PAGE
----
Pastor B. Thrall
Let’s just sit for a moment with what we have heard and let it sink in.
In the name of the Creator, the Redeemer, the Sanctifier. Amen.
It is a stark reality, the picture painted for us by St. Mark and three others centuries ago and witnessed again each Palm Sunday and Good Friday. Jesus faced the prospect of his arrest and execution with a mixture of dread and of agonized yearning. In his baptism in the Jordan River he had bound himself to struggling and suffering humanity: but only in his death could he show the magnitude of his identification with us in our alienation. Only by dying numbered with the transgressors as a disgraced criminal on a slave’s cross could he show that his embrace of us had no limits and no exceptions. (Martin Smith, A Season for the Spirit.)
No exceptions. We see that on bumper stickers from time to time. “God loves you, no exceptions”, and we may think, “Well, that’s a good thing, because I am not always the most loveable person, so I guess I am getting a break.” Or we may pause a minute and think, “NO exceptions, really? I can think of a couple people I don’t think are deserving of God’s love, for all the misery they have caused, and the violence and destruction they have wreaked upon the humanity and the earth.” But there it is again, no exceptions.
That cross, that final stroke of irony, that instrument of ultimate brutality, was not a choice Jesus would have made on his own, but for us, you and me and all of us, he made that choice and faced his own demise. It was his journey to make, and one day it will be our journey to make, and we will make it with God, just as Jesus did. This is the one for whom we sing, “What a friend we have in Jesus.”
In his book, Everyday Spirituality, James Hazelwood talks about the three kinds of friendships found in an ancient Aristotelian construct. They have held up pretty well over the ages. The first is friendships of utility. These have a transactional quality. We do things for one another, and expect that others will do things for us. I’ll watch your kids on Tuesdays, you watch my kids on Thursdays. At work, I’ll help you with your project, and later you can help me with mine. Friendships of Utility, transactions.
The second kind of friendship is that of pleasure, and this is pretty common. These are the kind of friendships we have with people we play tennis with, or go walking with, or go biking with, or play cards with. People we spend time with because we enjoy doing the same things. Friendships of pleasure.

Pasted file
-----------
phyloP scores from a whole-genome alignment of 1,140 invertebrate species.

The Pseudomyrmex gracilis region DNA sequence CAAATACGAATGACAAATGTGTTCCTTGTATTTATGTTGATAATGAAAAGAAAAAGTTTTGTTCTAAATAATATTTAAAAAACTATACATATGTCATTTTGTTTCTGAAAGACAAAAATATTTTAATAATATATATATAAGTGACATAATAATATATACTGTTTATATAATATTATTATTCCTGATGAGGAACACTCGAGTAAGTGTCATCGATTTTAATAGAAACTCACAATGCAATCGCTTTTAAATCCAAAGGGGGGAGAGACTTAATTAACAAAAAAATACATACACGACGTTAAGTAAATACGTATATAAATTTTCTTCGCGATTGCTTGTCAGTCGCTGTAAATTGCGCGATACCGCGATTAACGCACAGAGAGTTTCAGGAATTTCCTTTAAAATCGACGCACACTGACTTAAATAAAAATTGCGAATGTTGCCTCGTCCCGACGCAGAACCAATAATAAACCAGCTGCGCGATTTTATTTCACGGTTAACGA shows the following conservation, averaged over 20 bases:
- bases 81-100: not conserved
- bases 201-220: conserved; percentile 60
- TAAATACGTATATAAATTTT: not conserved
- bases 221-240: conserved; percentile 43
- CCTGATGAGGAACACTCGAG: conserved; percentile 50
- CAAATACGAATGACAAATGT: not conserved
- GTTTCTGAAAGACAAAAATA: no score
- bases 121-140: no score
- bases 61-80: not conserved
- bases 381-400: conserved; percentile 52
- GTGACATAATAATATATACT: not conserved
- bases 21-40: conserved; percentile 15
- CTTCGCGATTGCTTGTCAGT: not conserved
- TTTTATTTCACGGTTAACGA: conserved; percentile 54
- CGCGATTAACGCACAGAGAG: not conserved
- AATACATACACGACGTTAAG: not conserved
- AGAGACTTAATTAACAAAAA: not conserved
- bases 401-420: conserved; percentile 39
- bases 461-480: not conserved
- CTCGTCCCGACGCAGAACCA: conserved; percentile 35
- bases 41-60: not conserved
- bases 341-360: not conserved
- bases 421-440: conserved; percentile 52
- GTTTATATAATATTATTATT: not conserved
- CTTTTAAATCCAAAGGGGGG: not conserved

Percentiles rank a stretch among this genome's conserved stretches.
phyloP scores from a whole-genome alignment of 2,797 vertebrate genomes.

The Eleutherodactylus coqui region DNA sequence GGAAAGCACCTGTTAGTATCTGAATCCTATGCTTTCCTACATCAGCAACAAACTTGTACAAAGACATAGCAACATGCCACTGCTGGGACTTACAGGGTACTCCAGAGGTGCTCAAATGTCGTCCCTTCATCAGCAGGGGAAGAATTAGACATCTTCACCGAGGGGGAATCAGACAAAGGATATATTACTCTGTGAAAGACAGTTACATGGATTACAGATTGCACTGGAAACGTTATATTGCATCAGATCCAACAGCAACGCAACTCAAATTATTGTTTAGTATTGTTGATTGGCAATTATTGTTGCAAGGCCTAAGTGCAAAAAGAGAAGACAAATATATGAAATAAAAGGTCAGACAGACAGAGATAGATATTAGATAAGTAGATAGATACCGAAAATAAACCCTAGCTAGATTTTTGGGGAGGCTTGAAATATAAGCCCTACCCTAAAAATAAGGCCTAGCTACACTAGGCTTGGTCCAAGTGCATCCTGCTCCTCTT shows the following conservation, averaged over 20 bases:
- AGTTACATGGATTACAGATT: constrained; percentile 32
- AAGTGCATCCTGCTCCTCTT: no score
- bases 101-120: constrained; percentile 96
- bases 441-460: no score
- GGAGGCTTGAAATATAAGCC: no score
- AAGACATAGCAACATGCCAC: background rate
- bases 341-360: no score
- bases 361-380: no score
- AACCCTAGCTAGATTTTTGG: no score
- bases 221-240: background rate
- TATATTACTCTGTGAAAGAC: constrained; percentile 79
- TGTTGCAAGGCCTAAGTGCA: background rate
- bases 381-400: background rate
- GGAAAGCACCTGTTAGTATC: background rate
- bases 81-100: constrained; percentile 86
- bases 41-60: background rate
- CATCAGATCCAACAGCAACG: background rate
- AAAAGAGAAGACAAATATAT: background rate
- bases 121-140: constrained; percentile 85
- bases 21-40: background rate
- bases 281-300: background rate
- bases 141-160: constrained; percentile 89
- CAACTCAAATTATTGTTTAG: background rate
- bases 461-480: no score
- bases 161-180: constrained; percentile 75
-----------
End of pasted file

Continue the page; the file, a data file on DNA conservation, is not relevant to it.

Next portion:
And the third kind of friendship is that of the good or of the heart, the most important kind. These are the friendships that click, when you help one another yes, when you have fun recreating or working together, yes, and when you find you really appreciate the other person’s characteristics and qualities, and they appreciate yours. You can say almost anything to them, and it’s OK, and they will listen to you and you will listen to them. You make a deep connection. Friendships of the good.
The friend we have in Jesus on this Palm Sunday, and every Sunday, is a friend of the good, of the heart, who knows us better than we know ourselves and who has given of himself in the most ultimate way, expecting nothing in return. His gift of his love and of his life, is a free gift. It is not transactional. There are no strings attached, no expectations, and so where does this leave us?
I think Christ’s gift on the cross demands that we receive it thankfully, knowing at what great cost it came for him, to ponder the miracle and wonder of that. Who else has done so much for us, who else has gone as far as Jesus has to be our friend? And I think Christ’s gift on the cross means we are meant to honor that gift in all its aspects. We don’t have to pay God back for it, we don’t have to go out and do the same thing Jesus did, to die there, though it could happen that we are asked to give our life for another person. No, we honor the gift by doing what Jesus so often counseled us to do. To love God, to respond to the world with the love that God feels for it, and to love one another as God loves us. To show the world what a loving, saving God can inspire.
As we go into this holy week of drama upon drama, of gifts and commandments, of expectations and surprises, let us always remember that for Jesus, there are no exceptions. He died for you, he died for me, he died for the world. What we do with that truth, where we go with that friend, will make all the difference. Amen.